Hossein Ensan was the big winner at the 2019 World Series of Poker, taking home $10 million after receiving pocket Kings. The 2019 World Series of Poker took place at the Rio All-Suite Hotel & Casino in Las Vegas, Nevada as the WSOP celebrates its 50th anniversary.
Ensan takes home a whopping $10,000,000 prize — yes, $10 million — for outlasting the field of 8,569 players which is the second-largest field in the history of the tournament.
“It’s unbelievable, I cannot understand this moment,” Ensan said following his big win, via ESPN. “I must go to sleep and wake up, and then maybe I know I have the bracelet.”
You can watch the drama play out below.
— Poker Central (@PokerCentral) July 17, 2019
Wikipedia has more details about how it all played out:
The $10,000 No Limit Hold’em Main Event began on July 3 with the first of three starting flights. The final table of 9 was reached on July 12, with the finalists returning on July 14 before a winner was determined on July 16. The Main Event attracted 8,569 players, the second-largest field in history after 2006. The winner earned $10,000,000, with 1,286 players finishing in the money. There was a mixup at the money bubble, with Ryan Pochedly originally being credited with bursting the bubble. Several days later, however, it was determined that one elimination had not been taken into account, and Pochedly had actually finished in 1,286th place, therefore making the money. Three past champions made the money, including Chris Moneymaker who cashed in the Main Event for the first time since winning in 2003. Moneymaker, along with David Oppenheim, was announced as the newest inductees into the Poker Hall of Fame during the final table.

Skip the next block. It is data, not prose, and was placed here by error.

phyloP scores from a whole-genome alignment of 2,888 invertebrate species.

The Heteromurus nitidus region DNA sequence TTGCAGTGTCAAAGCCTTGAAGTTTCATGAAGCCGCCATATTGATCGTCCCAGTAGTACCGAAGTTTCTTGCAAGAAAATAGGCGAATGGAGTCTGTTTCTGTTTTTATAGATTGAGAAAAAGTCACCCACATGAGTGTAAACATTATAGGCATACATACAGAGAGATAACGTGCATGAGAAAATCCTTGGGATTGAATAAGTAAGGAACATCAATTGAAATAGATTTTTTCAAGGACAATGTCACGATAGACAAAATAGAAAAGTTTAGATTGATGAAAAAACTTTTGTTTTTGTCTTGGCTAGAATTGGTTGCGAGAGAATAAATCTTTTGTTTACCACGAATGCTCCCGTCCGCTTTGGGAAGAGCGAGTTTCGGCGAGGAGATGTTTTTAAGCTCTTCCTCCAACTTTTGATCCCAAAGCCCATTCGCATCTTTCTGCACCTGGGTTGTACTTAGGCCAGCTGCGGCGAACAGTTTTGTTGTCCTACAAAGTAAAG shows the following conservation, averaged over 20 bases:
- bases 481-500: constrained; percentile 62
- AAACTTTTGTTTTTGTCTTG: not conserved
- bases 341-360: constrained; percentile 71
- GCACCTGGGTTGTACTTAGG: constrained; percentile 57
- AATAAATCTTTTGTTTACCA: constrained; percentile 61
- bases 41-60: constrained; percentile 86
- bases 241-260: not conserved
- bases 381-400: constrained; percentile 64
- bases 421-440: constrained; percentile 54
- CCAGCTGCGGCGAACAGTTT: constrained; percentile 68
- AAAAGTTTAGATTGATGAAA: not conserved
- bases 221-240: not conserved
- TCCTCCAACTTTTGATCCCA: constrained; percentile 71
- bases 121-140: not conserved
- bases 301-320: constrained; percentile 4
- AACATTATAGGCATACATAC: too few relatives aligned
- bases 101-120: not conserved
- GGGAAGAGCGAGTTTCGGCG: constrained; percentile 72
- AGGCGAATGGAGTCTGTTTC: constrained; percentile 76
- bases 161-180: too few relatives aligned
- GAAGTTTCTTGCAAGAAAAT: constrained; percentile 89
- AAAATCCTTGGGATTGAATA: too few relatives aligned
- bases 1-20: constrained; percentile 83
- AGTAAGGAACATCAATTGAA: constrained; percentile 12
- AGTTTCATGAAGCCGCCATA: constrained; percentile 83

Here are the full results from the final table:
- Hossein Ensan (Germany), $10 million
- Dario Sammartino (Italy), $6 million
- Alex Livingston (Canada), $4 million
- Garry Gates (United States), $3 million
- Kevin Maahs (United States), $2.2 million
- Zhen Cai (United States), $1.85 million
- Nick Marchington (England), $1.525 million
- Timothy Su (United States), $1.25 million
- Milos Skrbic (Serbia), $1 million